The clock is ticking on IFRS changes

The wave of change is about to hit financial reporting

Three crucial new international accounting standards may add up to the biggest impact on Australian financial reporting in over a decade – and the first two are less than 15 months from starting.

By Tom Ravlic

A huge wave of change in the way companies tell their stories in numbers is about to hit and accountants must get ready, Australia’s corporate regulator is warning.

Three standards impacting on critical areas in accounting – IFRS 15 (revenue from contracts with customers) and IFRS 9 (financial instruments) – will become effective for financial years beginning on or after 1 January 2018. The new leasing standard, known as IFRS 16, will be effective a year later.

The Australian Securities and Investments Commission (ASIC) is alerting Australian accountants to the changes. It is urging them to ensure that the entities they work for are ready to disclose, in words and numbers, the expected impacts of the new standards.

The most challenging issues in the new standards include changes to the ways that:

  • new assets and liabilities are treated on balance sheets;
  • financial instruments are classified;
  • impairment is tested for financial instruments; and
  • revenue is accounted for in accordance with contracts and agreements

ASIC expectations

“The three new standards will have the greatest impact on the financial reporting of Australian entities since the adoption of IFRS in 2005,” says Doug Niven, ASIC’s senior executive leader of accounting and audit.

“Many companies will find that these new standards will have a greater impact [than the current reporting standards] on the way in which they report their financial position and their operating results to stakeholders.”

The corporate regulator has gradually turned up the heat over the past 12 to 18 months in its surveillance of company financial reports. Releases on its financial reporting surveillance have contained pointed references to the move towards new accounting in the three big-ticket areas.

A number of accounting firms have already begun highlighting to clients the commission’s prodding.

“As a regulator we have already indicated an interest in ensuring companies are preparing appropriately for the implementation of the new standards. Those individuals that went through the implementation of standards for the 2005 introduction of IFRS will have some idea of what is expected of them,” Niven says.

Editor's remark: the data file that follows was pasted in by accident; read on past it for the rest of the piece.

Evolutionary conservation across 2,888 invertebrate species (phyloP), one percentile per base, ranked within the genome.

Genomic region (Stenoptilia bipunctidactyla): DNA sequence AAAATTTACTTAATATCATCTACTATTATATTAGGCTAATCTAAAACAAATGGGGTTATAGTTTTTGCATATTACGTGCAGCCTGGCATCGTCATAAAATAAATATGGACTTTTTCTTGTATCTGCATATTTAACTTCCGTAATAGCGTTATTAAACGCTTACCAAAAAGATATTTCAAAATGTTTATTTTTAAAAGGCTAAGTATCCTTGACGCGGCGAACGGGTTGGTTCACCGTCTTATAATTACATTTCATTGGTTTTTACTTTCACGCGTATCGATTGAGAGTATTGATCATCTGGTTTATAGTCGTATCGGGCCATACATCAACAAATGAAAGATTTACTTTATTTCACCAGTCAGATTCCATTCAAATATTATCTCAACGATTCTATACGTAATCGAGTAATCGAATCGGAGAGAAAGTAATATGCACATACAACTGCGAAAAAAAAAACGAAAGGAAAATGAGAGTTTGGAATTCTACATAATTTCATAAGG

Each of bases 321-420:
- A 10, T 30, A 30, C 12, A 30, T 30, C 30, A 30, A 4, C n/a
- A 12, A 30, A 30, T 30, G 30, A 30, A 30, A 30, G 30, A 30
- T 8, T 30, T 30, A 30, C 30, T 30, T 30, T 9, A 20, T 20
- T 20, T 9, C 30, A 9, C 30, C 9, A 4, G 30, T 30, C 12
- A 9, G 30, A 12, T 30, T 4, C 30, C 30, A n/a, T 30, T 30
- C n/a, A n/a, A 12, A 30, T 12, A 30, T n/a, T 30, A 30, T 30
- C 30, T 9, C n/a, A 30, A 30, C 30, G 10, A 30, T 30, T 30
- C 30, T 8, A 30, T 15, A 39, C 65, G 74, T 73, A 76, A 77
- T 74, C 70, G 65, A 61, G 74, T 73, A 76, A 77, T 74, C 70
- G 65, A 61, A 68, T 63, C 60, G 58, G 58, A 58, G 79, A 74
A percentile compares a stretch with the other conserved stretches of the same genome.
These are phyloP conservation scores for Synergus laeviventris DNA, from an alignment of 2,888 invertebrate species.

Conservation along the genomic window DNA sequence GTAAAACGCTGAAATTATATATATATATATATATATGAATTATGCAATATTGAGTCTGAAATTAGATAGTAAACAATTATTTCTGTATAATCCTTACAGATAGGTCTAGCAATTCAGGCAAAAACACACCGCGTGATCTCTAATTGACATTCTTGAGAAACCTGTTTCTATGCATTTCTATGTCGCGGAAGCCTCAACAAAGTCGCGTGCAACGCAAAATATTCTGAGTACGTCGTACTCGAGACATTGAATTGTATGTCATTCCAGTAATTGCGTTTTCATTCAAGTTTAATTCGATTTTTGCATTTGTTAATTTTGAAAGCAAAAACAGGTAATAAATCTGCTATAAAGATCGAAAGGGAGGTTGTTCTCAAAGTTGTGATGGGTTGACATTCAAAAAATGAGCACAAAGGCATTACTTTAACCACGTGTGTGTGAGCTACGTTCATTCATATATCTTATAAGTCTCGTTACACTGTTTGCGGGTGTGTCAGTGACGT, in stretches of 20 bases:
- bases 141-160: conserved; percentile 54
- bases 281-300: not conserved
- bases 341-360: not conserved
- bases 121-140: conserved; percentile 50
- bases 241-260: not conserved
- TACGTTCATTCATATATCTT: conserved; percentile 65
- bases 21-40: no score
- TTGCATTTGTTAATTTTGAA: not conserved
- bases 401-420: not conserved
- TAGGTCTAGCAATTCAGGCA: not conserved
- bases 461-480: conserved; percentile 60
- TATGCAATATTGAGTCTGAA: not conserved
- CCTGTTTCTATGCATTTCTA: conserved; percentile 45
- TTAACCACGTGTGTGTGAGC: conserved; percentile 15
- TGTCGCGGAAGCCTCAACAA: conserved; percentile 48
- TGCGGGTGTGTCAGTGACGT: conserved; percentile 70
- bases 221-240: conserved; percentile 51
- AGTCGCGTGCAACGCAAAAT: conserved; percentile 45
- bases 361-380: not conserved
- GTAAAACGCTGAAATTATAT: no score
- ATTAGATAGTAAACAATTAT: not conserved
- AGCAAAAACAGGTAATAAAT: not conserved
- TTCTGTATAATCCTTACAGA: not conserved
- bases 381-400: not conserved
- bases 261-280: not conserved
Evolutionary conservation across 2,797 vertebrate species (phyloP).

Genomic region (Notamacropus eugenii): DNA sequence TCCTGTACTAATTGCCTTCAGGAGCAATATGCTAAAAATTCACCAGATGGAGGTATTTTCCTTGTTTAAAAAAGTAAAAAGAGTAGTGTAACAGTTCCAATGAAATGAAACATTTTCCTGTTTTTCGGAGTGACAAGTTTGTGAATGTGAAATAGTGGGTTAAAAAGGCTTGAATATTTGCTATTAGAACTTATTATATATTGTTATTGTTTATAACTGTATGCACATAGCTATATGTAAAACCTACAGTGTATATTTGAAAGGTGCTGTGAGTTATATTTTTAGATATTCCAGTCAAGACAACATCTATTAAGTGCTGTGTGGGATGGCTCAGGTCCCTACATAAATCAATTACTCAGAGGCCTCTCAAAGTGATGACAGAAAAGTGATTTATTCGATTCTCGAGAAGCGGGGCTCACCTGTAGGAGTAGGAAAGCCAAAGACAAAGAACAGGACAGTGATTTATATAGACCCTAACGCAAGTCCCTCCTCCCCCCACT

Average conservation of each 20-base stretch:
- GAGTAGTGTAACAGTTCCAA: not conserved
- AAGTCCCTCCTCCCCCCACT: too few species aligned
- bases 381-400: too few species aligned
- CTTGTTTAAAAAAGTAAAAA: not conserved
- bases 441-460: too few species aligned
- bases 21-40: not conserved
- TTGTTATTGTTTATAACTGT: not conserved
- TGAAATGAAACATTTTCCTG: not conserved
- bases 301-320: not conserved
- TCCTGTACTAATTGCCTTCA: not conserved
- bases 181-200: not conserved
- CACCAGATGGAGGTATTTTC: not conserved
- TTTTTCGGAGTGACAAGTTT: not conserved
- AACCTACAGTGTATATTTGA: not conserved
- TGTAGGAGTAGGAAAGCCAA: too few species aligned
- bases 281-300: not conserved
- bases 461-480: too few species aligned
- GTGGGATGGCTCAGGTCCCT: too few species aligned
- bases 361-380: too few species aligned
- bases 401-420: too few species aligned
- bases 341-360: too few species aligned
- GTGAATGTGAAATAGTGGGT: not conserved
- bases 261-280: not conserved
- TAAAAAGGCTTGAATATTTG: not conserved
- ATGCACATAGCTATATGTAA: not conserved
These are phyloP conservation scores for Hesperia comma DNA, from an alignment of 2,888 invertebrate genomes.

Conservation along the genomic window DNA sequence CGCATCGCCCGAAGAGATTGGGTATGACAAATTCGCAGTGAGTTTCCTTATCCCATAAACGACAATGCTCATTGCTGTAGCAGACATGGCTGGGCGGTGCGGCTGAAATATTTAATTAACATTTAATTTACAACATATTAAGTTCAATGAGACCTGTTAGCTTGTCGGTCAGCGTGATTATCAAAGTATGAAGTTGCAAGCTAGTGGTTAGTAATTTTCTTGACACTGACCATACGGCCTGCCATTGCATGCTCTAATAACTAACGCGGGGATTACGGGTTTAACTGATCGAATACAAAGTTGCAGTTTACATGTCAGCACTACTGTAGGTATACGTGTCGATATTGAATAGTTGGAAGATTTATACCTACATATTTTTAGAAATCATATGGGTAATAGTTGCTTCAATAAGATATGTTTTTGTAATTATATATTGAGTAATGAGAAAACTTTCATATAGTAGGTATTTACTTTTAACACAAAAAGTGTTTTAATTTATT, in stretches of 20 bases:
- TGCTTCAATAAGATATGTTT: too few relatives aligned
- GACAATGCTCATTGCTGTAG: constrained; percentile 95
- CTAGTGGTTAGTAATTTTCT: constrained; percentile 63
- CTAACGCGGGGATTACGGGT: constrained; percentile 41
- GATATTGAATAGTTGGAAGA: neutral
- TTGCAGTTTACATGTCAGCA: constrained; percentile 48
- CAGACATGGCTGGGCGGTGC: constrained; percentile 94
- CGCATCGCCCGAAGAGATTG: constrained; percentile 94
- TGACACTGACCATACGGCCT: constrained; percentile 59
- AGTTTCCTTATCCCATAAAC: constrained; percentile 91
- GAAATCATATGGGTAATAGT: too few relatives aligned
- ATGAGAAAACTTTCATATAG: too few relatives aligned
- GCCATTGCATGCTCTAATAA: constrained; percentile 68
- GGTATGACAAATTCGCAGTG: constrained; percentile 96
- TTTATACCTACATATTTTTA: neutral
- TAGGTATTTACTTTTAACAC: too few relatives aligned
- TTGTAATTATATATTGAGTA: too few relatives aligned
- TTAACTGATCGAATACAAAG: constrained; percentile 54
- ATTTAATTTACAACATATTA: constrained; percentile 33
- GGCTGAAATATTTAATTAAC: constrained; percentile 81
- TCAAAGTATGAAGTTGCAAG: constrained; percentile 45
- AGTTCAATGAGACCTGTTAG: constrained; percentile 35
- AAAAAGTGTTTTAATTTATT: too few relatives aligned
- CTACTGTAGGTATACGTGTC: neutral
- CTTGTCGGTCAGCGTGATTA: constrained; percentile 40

“I know there will be accountants new to this kind of implementation of standards and ASIC as a regulator will provide more detailed guidance before the end of 2016.”

The guidance is expected to reflect the firm but educational tone of documentation issued by ASIC, the Australian Securities Exchange and the Australian Accounting Standards Board (AASB) when Australian entities were preparing for IFRS implementation more than 11 years ago. As they did for the original 2005 introduction of IFRS standards, ASIC and other global regulators will be expecting entities to disclose the status of their implementation projects and estimates of the impact of the new standards on their accounts.

Once regulators issue further guidance, auditors will also be expected to ensure their clients provide sufficient information to ensure that the market is informed of the progress of their implementation of the new rules and an estimate of their quantitative impact.

Work to be done

Accountants will need to apply the technical requirements of the new rules, but KPMG partner Peter Carlson cautions that they must also do plenty of homework before they can provide the right information to the marketplace.

Dr Carlson, a member of the AASB, says companies should not underestimate the amount of work that needs to be done. That work may in some circumstances require adjustments to accounting software, financial modelling done by a company’s treasury department, and other databases containing historical valuation or pricing data to ensure information required for compliance is collected by the entity.

“The implementation projects might start as an accounting project and turn into an information system project and then come back to financial reporting again,” Dr Carlson says.

Explaining the impacts

Communication with boards of directors, shareholders and analysts also becomes critical in explaining why changes are occurring so that there is no reason for unjustified panic about the future of the business. Some entities, such as the Great Barrier Reef Foundation, have already begun publishing some analysis of their assets and liabilities impacted by changes to reporting rules.

In the case of lease accounting, the Foundation says there is one significant operating lease for which an asset and corresponding liability will be recognised and the amortisation and interest charges are not expected to be material.

Others, such as BHP Billiton, are still reviewing their situation before making more detailed disclosures about the impact of the standards on their operations.

Frank Micallef, Incitec Pivot Limited’s group chief financial officer, says that areas such as financial instruments require greater effort from internal company experts to help boards of directors understand the impacts.

Micallef points out that most board members are not deeply experienced in financial instruments. “A thorough education process for new board members and an occasional board refresher for existing board members can ensure that informed discussions and decisions can be had about the hedging activities that are undertaken,” Micallef says.

Read next: Do international standards help financial reporting?


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